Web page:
Brown Computer Graphics Group Brown Computer Graphics Group

Art-based Modeling and Rendering

The proposed new look
for 3D graphics.
standing figure

Project Overview

This project starts from the idea that techniques used by artists and illustrators to communicate visual information can be applied to increase the expressive power of 3D computer graphics. These techniques typically involve an overall reduction of visual detail together with enhancement of the most important details like facial features and object outlines. With careful stylization just a few strokes can be made to evoke a sense of complex geometry like leafy bushes or flowing, glossy hair.

The development of art-based methods for depicting virtual scenes has the potential to bring a wide range of new looks to computer graphics, and also to reduce the cost of modeling complex scenes. If the rendering style evokes the complexity of the scene indirectly, the underlying scene geometry might be relatively simple. One example of a system taking such an approach is described in the Siggraph 99 paper, "Art-based Rendering of Fur, Grass and Trees" (see below).

The main goal of this project is to provide new algorithms and tools with which an artist can apply her skills to define both shapes and the rendering styles used to depict them. As in the children's story, Harold and the Purple Crayon, a user of the system might start out in an empty virtual world and then fill it with complex shapes by drawing them as she moves through the resulting environment.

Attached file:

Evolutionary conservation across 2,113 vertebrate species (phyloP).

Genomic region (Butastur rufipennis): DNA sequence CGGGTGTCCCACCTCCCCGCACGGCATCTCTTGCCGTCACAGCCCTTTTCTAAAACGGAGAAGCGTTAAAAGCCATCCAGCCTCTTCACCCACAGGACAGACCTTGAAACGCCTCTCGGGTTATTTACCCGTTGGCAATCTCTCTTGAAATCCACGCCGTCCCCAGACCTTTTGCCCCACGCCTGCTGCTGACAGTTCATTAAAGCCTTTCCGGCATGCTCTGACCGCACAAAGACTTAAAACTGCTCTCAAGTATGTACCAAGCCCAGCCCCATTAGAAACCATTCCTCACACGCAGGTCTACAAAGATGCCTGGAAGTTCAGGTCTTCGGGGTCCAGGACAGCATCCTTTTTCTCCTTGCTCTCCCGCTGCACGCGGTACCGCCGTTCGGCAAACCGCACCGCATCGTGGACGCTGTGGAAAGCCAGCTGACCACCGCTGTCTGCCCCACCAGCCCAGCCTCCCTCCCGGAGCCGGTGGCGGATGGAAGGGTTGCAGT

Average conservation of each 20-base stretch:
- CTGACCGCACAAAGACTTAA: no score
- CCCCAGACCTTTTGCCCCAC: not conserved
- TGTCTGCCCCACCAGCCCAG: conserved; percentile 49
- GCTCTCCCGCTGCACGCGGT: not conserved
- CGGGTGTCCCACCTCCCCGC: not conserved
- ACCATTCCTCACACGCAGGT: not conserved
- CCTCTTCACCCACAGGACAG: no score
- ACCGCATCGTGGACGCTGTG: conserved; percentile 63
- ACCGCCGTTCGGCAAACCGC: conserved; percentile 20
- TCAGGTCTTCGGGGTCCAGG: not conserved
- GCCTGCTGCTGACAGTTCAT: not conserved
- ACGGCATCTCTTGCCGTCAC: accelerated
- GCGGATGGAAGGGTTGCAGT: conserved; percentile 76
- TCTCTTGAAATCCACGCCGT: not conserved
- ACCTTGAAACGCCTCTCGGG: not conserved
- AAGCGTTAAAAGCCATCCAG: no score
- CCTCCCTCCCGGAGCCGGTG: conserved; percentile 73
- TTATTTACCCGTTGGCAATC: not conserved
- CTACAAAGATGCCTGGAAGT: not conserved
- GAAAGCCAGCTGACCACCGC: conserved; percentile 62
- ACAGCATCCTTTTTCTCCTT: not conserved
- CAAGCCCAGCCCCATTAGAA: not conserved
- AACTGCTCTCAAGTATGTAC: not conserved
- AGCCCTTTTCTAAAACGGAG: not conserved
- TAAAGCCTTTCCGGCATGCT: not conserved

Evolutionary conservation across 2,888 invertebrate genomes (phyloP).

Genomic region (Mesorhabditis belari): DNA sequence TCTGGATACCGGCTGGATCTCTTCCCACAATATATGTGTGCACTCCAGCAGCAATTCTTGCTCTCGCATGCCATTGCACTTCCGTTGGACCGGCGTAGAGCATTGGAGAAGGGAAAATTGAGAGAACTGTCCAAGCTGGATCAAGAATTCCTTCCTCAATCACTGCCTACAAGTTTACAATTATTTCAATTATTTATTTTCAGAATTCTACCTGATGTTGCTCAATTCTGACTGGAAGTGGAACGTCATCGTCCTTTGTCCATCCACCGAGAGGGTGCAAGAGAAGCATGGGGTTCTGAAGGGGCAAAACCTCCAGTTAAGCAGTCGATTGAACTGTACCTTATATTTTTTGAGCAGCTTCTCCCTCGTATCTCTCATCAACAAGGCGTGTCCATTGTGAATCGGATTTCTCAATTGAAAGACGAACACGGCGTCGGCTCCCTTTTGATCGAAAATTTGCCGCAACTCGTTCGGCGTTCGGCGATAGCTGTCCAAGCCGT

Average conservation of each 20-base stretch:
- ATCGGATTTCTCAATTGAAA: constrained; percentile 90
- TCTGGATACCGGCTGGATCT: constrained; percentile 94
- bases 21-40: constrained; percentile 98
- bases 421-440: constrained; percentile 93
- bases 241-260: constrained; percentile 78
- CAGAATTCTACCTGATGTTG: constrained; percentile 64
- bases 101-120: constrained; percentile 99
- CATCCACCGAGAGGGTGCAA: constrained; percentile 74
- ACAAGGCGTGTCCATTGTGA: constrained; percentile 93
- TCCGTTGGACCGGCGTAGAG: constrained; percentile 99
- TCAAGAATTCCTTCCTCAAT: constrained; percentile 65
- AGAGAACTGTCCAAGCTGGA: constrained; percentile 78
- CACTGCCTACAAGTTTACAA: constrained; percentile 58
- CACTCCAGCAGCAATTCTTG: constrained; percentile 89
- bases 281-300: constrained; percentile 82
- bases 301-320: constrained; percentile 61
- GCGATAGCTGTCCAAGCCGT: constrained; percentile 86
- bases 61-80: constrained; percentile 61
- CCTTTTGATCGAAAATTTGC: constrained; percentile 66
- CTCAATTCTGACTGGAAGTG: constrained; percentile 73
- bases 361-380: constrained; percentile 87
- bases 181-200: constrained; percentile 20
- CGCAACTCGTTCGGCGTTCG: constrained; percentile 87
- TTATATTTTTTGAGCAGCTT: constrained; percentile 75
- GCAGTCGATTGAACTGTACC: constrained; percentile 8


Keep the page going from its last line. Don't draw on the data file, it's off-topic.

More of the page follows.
With that in mind, we seek to build a system in which the user models complex surfaces by first constructing simplified representations of the underlying masses that give them their form. She then "oversketches" the masses with a smooth surface that approximates their collective shape. Two recent papers, "An Interface for Sketching 3D Curves," and "Skin: A Constructive Approach to Modeling Free-form Shapes," address particular sub-problems that arise in carrying out this approach.

The next step will be to generalize the curve-sketching technique and apply it toward an interface for sketching a new class of "soft" primitives. These can be an end in themselves or can serve as "skeletons" over which the user sketches a "skin." We continue to develop new rendering algorithms targeting a wider range of stylized effects, together with user interfaces for customizing these styles and selectively applying them to surface regions.


Researchers

Lee Markosian
Michael Kowalski
Jonathan M. Cohen
Thomas Crulli
J. D. Northrup
Loring S. Holden
Robert C. Zeleznik
John F. Hughes

Publications


Bibtex entries for these papers

Contact:  Lee Markosian


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